It was as if he knew her life. Given up on marriage, a sweetheart lost early in the war, the one slice of toast in front of the small gas fire in her small nurse’s room, washing with the jug and pitcher in the cold, hurrying under the sheets and knowing tomorrow would be as it was ordained.The visits home in a best coat to be bullied by her father, the small pot of rouge brought to keep her pretty. For what: the withdrawing into hard work and self-sufficiency?

He said she smelled good, of soap and ironing and books. For the first time in years she was aware of all that she was holding back; the way her arm jumped if he touched it when she smoothed his sheets; the feel of his hand suddenly grasping hers, thanking her, his palm warm and calloused.

It was an imposing institutional building, miles of corridors, entrances and stairwells that were forgotten, deserted at different parts of the day.There were acres of dishevelled parkland where gentry had once taken their evening stroll. A damp, heady spring turning into summer.They worked out ways to meet and she thought, I’m courting. She was giddy with the tender pressure of being wanted so much.

One night she sat alone on her nurse’s bed in her rayon slip, her hand over her mouth, trying not to wake the girl sleeping in the other bed. She’d missed three times.Three times. She was rocking in agitation, and she held her arms round her narrow stomach and let it come to her gladly, this knowledge, this deep root, this baby, already growing inside her. Nothing would part her from this. She looked around the room. How simple and elemental and wonderful this tiny room and her whole life had suddenly become.

They said another couple of weeks and he could leave. She had to tell him. She knew he would finish with her. She would start to show soon, and then she would have to leave too. In disgrace.

Early one morning she came in to a great commotion going on in the ward.The war was over.The patients were dancing around,Alf hopping and waving one crutch, grabbing the nurses, and even Matron let herself be kissed. Jim grabbed Evelyn and said,‘Marry me then.’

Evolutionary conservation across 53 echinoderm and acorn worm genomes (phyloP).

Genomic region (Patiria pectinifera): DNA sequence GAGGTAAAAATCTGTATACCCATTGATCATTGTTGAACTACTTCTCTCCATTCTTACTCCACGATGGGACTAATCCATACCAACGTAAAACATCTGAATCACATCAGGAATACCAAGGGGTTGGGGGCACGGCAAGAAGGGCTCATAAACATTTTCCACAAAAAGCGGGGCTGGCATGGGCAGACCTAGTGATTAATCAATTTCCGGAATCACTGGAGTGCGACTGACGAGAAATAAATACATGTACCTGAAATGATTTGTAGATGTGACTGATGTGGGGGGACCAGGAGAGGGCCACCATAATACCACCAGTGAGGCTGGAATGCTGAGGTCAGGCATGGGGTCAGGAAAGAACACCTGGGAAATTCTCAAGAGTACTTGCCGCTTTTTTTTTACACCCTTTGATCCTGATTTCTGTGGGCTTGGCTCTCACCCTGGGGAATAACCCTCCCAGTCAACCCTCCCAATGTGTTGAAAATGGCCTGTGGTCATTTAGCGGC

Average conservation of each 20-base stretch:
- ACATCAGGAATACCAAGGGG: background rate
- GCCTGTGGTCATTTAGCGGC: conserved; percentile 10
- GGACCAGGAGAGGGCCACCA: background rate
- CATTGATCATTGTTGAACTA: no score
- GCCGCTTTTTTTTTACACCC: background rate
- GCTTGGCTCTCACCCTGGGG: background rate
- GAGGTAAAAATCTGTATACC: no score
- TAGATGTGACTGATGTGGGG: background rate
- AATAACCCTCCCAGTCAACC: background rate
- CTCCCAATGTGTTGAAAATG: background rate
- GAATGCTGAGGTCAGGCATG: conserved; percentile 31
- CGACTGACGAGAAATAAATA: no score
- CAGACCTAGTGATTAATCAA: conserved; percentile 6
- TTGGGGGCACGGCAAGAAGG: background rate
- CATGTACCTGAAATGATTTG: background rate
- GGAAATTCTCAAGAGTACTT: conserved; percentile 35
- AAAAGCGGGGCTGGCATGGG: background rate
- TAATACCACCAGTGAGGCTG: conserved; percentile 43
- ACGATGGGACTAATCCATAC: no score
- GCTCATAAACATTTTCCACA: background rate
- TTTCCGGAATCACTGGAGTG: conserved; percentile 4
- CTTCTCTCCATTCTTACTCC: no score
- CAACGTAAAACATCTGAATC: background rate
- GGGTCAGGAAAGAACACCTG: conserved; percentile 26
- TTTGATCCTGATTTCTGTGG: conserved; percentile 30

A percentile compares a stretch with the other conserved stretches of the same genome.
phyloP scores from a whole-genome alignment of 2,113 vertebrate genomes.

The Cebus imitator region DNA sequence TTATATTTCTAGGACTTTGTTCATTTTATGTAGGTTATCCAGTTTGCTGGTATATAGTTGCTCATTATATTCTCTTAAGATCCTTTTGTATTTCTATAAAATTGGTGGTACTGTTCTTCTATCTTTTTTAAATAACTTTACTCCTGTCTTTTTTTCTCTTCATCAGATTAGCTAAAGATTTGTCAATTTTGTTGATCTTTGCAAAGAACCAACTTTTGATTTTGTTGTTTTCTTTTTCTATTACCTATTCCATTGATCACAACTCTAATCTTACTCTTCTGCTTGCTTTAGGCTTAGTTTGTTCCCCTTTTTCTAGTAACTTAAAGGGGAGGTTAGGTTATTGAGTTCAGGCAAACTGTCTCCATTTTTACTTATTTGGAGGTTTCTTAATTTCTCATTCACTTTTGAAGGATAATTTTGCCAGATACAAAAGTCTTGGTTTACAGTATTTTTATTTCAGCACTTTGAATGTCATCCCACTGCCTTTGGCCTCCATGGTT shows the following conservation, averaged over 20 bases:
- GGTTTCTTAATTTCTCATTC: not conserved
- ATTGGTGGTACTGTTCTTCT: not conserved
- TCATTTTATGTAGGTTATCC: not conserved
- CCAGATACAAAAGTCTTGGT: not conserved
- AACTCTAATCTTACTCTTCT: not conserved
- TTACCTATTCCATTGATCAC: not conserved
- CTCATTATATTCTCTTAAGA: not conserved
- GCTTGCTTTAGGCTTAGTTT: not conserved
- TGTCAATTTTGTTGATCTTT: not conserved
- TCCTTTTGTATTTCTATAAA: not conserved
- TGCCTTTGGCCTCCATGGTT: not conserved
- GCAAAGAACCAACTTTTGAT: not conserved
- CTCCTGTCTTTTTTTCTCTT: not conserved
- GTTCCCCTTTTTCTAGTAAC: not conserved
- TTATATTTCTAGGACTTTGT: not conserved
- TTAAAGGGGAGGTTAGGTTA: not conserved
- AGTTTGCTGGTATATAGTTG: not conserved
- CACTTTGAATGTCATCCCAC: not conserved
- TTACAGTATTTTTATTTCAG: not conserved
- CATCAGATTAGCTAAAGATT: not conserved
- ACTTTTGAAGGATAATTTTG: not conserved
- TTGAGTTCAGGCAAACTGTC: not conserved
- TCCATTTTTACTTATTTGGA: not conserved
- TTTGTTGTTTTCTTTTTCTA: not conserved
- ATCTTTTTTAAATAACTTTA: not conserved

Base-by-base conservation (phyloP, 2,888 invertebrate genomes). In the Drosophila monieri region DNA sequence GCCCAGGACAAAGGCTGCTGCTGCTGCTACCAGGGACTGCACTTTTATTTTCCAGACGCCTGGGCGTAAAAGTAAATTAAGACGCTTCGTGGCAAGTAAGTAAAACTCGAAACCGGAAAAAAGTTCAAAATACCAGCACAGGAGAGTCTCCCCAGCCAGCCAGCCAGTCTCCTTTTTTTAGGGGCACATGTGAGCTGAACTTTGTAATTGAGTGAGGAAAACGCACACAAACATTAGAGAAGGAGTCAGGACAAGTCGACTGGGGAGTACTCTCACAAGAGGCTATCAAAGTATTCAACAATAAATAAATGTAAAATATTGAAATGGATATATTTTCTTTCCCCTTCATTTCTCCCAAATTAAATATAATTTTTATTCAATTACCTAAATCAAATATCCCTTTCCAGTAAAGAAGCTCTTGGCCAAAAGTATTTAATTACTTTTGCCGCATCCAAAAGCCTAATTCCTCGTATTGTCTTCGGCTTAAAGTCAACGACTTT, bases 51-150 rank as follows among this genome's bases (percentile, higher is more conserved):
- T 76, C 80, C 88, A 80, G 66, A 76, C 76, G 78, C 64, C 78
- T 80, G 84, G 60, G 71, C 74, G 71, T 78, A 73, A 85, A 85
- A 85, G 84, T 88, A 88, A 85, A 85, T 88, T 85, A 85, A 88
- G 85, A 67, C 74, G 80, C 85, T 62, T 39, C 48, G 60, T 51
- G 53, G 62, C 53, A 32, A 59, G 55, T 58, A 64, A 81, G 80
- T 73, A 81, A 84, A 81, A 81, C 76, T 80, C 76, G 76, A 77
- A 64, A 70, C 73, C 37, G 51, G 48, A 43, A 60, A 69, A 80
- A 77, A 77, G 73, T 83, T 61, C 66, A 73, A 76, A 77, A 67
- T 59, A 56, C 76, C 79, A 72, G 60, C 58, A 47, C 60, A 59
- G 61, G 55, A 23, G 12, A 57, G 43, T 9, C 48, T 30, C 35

He got hold of a brass ring, with a red glass stone; the sort of ring that left a greenish mark on your skin. He said he would do better for her later.When she told him about the baby he was as excited as if the war had ended all over again.

He was twenty-two when they got married. He was war wounded, but had a fire inside him, determined that he could wrest a living for them. But his lungs were eaten away; sometimes she’d find him gasping and panicked, the small amounts of air claustrophobic in his lungs. His eyes stayed blurred over with cataracts from the gas. Each evening he’d ask her to read the paper aloud to him, because she had such a nice voice.

He took what he could in the way of work, but mostly he went back and stood in line in the dole queue. He brought home a pittance to keep them alive – just.They did what they could to manage.And then the babies came, Kitty and John, Doris and Bill, and last of all, Peter.

They did what they could to manage, and he was still sure then that by his will and his bare hands he could wrest a good living for them, refused to take into account any diminishment caused by the war.

You had to wait to see how bad the damage got while the gas was still burning into the flesh, and you had to wait to see how far the bitterness would burn down into a man’s soul.

She got out of the chair to stoke up the coals with the poker and sank back down. Eleven o’clock. She may as well snooze here a little longer in case he was back – unless a lock-in started and he stayed on. He would come home sooner or later, flushed and drunk from holding court in the Irish pubs, half the dole money gone again. A small man in a big suit, bought off a dead man’s widow.Always looking for the man who fitted that suit.

Tomorrow she would take the clock from the front room, and roll up the bedding. Most weeks Peter and Bill would carry it to the shop with the three metal balls above a window filled with boxes of rings and piles of old shoes. On Friday, when Kitty’s and John’s money came in, the clock would be back on the shelf, the bedcover spread on her bed again.

They ate tripe and vinegar; bruised fruit sold cheap at the market, cracked eggs from Seymour’s the grocer’s. She’d had a grammar school education. She was a clever girl.They didn’t go hungry. Sometimes their dad came home with unlikely things from the pub; rabbit meat that came from no one knew where; once, three gorgeous pheasants that needed plucking of all their gold feathers.